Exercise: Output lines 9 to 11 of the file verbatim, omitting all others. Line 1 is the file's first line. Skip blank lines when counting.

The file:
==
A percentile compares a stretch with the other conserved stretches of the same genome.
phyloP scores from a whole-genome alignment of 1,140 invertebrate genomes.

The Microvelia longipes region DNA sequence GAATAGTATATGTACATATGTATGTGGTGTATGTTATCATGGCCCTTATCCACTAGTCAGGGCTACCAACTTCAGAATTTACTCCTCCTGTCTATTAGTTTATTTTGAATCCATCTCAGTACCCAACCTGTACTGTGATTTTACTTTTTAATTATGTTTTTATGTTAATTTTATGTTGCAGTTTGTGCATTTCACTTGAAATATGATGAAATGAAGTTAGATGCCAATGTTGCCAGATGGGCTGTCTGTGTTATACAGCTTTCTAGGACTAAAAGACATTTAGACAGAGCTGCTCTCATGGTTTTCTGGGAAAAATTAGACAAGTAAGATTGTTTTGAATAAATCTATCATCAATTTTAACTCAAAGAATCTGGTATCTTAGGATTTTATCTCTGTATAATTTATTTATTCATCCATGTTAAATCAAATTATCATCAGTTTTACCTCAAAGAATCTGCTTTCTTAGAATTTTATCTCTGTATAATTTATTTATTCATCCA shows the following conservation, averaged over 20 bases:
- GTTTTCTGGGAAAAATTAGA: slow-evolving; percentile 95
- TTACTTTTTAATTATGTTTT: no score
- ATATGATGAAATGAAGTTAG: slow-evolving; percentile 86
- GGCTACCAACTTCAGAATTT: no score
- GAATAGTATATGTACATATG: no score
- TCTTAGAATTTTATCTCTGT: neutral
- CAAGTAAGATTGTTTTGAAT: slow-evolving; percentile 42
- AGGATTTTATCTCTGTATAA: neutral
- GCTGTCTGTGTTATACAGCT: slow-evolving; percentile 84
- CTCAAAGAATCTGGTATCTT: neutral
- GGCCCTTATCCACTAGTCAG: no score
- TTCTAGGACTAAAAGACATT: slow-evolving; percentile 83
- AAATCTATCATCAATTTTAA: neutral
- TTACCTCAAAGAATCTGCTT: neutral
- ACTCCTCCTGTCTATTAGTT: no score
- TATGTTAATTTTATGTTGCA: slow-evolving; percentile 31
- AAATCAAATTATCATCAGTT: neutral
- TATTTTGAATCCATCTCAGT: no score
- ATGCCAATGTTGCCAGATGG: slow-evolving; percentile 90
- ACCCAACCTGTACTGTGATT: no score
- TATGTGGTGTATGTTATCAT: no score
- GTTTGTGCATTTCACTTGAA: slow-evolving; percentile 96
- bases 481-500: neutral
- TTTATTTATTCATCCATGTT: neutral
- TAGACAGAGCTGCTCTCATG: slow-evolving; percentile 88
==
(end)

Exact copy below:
- TCTTAGAATTTTATCTCTGT: neutral
- CAAGTAAGATTGTTTTGAAT: slow-evolving; percentile 42
- AGGATTTTATCTCTGTATAA: neutral